New York Governor Visits Cuba to Build Business Ties
April 21, 2015 By Staff
Top Story — Andrew Cuomo, the governor of New York state, visited Cuba Monday to lobby for increased commercial ties between his state’s businesses and the island nation, despite the continued existence of a broader economic embargo targeting the latter.
Cuomo and his delegation met on Monday with several top Cuban officials, including Rodrigo Malmierca Díaz, its Minister of Trade and Foreign Investment.
Cuomo was the first governor of a U.S. state to visit Cuba since the announcement in December that the two countries would seek to normalize relations. When Cuomo arrived in Havana, one of his staff members handed out pictures of the governor’s father — Mario Cuomo, who held the same office — meeting in the 1980s with Cuba’s then-leader, Fidel Castro. Cuomo was not expected to meet with Cuba’s current leader, Fidel’s brother Raúl, The New York Times reported.
The trade mission, on which Cuomo was joined by other New York government leaders as well as executives from the airline Jetblue and the pharmaceutical company Pfizer, was reportedly set up to pursue any business opportunities that may have opened up since U.S. President Barack Obama said he would ease restrictions, according to The Associated Press.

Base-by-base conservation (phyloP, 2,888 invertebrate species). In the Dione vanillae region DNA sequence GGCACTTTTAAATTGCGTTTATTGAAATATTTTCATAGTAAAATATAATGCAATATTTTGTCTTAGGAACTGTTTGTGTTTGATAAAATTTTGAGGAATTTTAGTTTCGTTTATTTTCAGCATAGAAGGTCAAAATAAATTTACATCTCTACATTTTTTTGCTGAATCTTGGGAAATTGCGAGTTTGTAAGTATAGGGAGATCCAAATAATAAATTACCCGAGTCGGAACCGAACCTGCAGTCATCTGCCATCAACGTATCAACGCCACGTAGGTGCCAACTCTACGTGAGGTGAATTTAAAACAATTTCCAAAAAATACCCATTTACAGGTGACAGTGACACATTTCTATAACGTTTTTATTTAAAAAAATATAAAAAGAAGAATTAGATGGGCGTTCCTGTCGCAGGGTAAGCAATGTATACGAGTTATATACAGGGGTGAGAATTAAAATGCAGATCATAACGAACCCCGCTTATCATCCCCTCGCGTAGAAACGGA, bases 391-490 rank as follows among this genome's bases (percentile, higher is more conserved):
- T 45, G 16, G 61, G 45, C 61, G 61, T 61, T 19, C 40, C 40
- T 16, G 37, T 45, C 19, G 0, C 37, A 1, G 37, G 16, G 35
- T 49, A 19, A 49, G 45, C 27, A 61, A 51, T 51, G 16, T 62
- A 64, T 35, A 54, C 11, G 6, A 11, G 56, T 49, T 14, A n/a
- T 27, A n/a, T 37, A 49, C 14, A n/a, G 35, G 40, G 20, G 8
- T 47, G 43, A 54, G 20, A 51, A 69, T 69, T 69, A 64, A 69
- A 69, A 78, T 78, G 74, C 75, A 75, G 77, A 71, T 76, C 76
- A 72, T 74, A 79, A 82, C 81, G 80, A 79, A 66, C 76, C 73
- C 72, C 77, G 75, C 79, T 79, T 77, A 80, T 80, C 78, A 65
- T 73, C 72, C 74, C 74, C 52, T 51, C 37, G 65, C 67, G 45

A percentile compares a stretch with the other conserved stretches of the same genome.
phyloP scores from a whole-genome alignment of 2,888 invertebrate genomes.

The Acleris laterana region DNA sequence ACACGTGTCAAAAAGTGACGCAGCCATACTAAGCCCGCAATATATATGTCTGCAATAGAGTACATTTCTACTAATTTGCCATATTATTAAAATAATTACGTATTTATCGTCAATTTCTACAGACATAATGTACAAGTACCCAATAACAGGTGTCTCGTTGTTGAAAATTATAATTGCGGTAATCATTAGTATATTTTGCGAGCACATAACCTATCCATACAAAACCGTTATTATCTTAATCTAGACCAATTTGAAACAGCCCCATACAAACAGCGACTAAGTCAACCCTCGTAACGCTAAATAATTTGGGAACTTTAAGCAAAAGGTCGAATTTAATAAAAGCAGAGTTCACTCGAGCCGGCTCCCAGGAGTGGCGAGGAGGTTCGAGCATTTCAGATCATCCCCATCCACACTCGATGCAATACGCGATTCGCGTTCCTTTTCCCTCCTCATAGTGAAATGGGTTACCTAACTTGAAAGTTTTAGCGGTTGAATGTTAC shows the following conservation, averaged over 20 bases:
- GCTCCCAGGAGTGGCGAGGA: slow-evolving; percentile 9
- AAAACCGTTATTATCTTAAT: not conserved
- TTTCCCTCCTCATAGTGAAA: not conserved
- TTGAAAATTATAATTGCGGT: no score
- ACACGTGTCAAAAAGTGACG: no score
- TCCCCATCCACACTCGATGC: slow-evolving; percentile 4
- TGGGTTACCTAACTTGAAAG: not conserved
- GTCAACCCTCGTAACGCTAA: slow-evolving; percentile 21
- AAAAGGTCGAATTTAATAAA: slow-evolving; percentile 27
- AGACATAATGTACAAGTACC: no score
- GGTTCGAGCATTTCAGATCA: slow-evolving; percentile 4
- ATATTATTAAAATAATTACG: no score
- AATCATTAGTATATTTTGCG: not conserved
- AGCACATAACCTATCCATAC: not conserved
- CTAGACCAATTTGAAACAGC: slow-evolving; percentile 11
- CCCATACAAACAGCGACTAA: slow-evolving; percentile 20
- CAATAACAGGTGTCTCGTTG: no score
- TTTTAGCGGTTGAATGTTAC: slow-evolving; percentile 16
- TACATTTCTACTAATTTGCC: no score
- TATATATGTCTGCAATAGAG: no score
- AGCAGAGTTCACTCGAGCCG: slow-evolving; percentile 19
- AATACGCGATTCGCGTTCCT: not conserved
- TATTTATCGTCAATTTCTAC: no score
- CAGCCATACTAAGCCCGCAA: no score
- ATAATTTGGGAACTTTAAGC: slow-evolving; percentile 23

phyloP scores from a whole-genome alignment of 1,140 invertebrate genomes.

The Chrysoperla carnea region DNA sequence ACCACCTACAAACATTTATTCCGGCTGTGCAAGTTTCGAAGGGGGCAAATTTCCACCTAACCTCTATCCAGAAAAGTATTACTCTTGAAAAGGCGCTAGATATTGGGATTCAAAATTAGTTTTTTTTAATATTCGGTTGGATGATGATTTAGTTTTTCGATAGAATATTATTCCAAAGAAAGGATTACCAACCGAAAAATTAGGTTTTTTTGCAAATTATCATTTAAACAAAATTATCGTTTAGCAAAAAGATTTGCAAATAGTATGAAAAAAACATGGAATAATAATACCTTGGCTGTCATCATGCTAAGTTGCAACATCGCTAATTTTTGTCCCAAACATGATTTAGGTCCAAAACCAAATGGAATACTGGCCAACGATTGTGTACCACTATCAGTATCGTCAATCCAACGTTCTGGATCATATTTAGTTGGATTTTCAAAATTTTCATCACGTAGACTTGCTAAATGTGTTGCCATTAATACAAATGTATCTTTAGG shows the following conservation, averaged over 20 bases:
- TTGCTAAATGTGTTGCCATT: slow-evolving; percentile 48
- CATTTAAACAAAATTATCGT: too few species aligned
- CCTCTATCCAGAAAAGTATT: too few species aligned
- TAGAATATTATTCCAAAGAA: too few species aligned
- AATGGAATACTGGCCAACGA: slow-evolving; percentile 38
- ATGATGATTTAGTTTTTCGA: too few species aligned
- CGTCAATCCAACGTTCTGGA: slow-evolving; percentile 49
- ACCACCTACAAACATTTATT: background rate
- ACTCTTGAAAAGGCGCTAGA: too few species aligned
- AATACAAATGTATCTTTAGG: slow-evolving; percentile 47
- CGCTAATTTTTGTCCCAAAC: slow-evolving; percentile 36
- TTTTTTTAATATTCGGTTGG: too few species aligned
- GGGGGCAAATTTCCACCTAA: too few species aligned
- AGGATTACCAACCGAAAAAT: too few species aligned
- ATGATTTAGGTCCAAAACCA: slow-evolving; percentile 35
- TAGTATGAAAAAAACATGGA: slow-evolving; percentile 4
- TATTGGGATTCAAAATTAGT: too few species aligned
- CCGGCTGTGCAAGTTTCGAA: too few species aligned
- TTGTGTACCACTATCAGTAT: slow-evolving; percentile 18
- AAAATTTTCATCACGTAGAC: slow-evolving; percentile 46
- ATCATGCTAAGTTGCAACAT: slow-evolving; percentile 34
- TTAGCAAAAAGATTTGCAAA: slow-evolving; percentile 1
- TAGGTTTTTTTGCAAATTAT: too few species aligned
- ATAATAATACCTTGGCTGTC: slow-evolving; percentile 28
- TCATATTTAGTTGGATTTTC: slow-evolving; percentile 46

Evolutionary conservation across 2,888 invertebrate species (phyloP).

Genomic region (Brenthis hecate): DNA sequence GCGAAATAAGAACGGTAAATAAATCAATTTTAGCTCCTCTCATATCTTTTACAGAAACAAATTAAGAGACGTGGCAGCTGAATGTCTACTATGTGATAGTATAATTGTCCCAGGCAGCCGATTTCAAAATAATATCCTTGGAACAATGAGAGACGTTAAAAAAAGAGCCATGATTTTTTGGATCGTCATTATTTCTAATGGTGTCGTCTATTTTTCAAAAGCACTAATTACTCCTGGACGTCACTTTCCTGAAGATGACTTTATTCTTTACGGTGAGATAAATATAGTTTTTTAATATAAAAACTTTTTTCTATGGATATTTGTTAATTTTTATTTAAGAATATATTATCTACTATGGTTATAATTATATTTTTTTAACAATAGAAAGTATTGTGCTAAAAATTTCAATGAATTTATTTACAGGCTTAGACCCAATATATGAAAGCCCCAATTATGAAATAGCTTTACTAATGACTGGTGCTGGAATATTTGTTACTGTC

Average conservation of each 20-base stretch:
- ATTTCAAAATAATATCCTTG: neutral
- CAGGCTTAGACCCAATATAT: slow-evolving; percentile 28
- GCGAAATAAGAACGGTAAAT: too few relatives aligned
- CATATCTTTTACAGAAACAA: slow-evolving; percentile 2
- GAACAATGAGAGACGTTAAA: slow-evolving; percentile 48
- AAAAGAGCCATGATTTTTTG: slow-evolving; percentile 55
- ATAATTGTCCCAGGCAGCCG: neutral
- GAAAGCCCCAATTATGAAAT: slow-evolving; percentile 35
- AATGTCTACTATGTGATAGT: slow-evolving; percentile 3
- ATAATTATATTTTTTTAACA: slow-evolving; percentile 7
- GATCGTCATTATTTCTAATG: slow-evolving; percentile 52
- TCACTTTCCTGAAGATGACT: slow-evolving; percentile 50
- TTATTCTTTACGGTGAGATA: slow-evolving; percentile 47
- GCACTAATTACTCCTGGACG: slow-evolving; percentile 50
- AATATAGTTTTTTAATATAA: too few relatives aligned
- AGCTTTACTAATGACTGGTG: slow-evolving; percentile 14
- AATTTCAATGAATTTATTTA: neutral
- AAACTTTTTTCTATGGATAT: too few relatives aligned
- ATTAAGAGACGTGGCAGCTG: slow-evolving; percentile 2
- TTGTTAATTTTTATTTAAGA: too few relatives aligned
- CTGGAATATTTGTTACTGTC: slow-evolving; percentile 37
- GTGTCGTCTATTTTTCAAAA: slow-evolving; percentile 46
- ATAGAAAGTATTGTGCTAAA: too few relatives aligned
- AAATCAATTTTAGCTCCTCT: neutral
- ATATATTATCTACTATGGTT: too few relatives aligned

While Obama has announced policy changes facilitating travel, remittances, and exports, most trade and investment remain illegal due to an embargo which remains under the control of the U.S. Congress. Repealing the embargo may be difficult for Obama, whose policy of rapprochement has been criticized by Congressional leaders, including House Majority Leader John Boehner, who condemned Obama’s recent decision to remove Cuba from its list of state sponsors of terrorism.
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